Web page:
How To Crowdfund Your Expedition
Learn how to fund your next adventure from the experts
— The following originally appeared in the March 2014 edition of Canoe & Kayak.
By Zand B. Martin
Until recently, adventurers trying to fund big expeditions took a few select paths: Empty a bank account, max out a credit line, find a rich uncle, or get a corporate sponsor. Today, Web-based crowdfunding platforms like Kickstarter and IndieGoGo have added a powerful new option, and paddlers are cashing in. Crowdfunding is a beautifully simple concept: Make a compelling online pitch and small donations, usually about $25 each, pour in through the website’s secure portal. When the project is completed, backers receive perks based on how much they donated. Over the last five years, Kickstarter and IndieGoGo have helped inventors, entrepreneurs, artists and adventurers raise more than $1 billion from hundreds of thousands of contributors.
Paddlers have not missed the boat. Recent successes like Nobody’s River, a source-to-sea attempt on the Amur River ($32,295), the Trans-Territorial Canoe Expedition, a crossing from the Pacific Ocean to Hudson Bay ($4,658), and Paddle to the Ocean, a route from Ottawa to Halifax ($4,268), point to a growing trend. From low-budget college students to big-name adventurers, many proponents see crowdfunding as an easy way to raise cash and engage people in their expedition. But it doesn’t always work out: Kickstarter has a success rate of 44 percent, and IndieGoGo’s is closer to 9 percent. That’s important, because with Kickstarter, you don’t get to use the money unless you meet your goal. The website also takes a 5 percent cut and payment services garner another 3 to 5 percent. IndieGoGo charges a 4 percent premium to those who meet their goal, and also offers a “Flexible Funding” option that allows you to keep any money raised, for a 9 percent piece of the action, plus an additional 3 percent credit card transaction fee.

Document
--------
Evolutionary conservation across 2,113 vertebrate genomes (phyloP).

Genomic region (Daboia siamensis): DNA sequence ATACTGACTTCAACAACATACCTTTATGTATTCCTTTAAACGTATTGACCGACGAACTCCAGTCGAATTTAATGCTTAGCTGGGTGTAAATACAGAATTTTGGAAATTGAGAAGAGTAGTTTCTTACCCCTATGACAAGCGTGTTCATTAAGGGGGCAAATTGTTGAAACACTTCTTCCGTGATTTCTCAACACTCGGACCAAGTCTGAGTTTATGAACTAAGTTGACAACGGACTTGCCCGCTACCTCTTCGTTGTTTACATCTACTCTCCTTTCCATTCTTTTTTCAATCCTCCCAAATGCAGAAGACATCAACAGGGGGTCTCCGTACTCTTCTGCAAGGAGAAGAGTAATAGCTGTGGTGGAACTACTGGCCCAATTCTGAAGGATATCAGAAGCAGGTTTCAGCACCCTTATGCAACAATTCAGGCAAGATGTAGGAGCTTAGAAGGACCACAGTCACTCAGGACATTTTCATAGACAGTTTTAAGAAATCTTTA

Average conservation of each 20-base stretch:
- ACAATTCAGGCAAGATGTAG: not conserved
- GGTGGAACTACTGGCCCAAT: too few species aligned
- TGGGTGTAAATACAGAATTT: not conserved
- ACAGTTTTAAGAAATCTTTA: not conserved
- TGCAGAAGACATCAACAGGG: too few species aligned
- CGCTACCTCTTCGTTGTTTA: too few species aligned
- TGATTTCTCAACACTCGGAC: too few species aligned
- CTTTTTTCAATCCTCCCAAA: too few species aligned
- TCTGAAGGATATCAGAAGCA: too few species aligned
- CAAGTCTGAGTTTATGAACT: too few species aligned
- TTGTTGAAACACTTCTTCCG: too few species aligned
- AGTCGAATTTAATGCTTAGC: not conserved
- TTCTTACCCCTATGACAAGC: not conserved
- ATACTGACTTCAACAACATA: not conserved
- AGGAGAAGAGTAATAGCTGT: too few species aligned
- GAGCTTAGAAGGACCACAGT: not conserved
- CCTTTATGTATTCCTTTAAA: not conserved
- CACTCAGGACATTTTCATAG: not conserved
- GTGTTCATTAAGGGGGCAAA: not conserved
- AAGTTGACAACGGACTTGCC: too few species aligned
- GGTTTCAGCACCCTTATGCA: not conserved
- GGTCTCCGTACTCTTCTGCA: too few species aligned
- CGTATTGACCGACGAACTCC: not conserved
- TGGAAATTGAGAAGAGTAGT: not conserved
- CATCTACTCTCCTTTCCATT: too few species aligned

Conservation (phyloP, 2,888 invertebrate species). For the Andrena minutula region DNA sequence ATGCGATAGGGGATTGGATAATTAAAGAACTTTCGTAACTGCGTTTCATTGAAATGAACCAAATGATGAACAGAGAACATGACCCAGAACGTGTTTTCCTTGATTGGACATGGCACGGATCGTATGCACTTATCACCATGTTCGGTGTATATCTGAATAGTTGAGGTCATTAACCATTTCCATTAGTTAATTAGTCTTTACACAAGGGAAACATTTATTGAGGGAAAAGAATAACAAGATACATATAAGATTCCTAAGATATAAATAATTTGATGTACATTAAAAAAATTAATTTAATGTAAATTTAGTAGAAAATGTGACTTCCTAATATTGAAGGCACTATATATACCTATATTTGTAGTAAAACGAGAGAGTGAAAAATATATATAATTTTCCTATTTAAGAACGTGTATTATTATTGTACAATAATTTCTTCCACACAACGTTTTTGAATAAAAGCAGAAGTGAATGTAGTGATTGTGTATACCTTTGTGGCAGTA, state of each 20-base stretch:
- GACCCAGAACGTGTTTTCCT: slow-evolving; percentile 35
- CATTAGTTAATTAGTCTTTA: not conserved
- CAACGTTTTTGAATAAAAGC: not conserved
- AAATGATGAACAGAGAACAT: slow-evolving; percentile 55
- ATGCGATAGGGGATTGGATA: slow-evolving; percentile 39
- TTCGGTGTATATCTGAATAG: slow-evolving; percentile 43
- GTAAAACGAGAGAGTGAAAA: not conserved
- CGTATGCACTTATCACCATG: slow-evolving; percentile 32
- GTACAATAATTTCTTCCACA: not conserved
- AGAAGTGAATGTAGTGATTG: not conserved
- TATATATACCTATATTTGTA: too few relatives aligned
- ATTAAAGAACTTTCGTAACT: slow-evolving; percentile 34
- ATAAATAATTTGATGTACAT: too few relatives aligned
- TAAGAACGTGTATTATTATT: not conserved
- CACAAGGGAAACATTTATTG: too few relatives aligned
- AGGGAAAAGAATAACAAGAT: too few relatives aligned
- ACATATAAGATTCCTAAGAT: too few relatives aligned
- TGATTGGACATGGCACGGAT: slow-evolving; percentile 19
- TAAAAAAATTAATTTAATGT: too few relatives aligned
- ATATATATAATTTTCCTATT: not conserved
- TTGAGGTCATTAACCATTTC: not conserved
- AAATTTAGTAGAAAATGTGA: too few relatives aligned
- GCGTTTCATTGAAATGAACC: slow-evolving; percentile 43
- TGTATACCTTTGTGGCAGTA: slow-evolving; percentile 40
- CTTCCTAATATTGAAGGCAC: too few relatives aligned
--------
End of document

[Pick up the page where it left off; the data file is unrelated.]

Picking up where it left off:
David and Michael Hanson’s dream to tell the story of the Apalachicola-Chattahoochee-Flint River Basin had all the right ingredients—interesting route, local interest, environmental angle, and solid storytelling—but the brothers failed to reach their goal. Because they were using Kickstarter, they did not receive any of the money supporters had pledged.
“My naive idea was, well, we’ll use Kickstarter to go beyond the low-hanging fruit of our friends and get support from people that believe in the project,” David Hanson says. “That’s not what happened. It stayed within our friend group.” The Hanson brothers ended up securing a Patagonia Environmental Grant to fund their project. (Read about their trip in “The Water Wars,” beginning on p TK).
So what makes a successful campaign? It’s complicated. Assuming you have the expedition skills and vision to run the nuts and bolts of a big trip, the four ingredients in a good sell are: concept, communication, personal touch, and marketing. Your pitch might succeed with just three or even two of these, but hitting all four is best.
Crowdfunding might look like a major departure in how expeditions are funded, but the elements of a good pitch have not changed. Jeff Blumenfeld, publisher of Expedition News, says crowdfunding is an “incredibly valuable tool,” but less than a paradigm shift. “Crowdfunding is just another tool. It still has to resonate with people,” he says. “You have to answer the ‘So what?’ question, the ‘Why do we care?’
“I can’t tell you what that is,” he adds. “It has to come from deep within you.”
This concept, or hook, is still the key, says Blumenfeld. Paddle to the Ocean wasn’t just about sea kayaking; it was about helping Zac Crouse make peace with the death of his friend Corey Morris through paddling and music. Nobody’s River was no vacation; it was an all-female team telling the story of a distant and forgotten river, and gathering real scientific data.
Breaking through the ‘friends and family barrier’ is incredibly difficult. Connecting with people beyond your home team requires high-level photography, with video skills a significant force-multiplier, and good writing suited to social media and blog formats. “To be an explorer today, it is not enough just to paddle or climb a mountain. You have to be a good communicator as well,” Blumenfeld says. As the quality and quantity of online stories continues to grow, just getting noticed is an increasingly difficult task. And don’t expect anyone to pay your way if you can’t communicate before, during, and after the expedition. Your dream of “going viral” is not going to come true unless you have a compelling answer to the ‘So what?’ question, along with relentless marketing and self-promotion.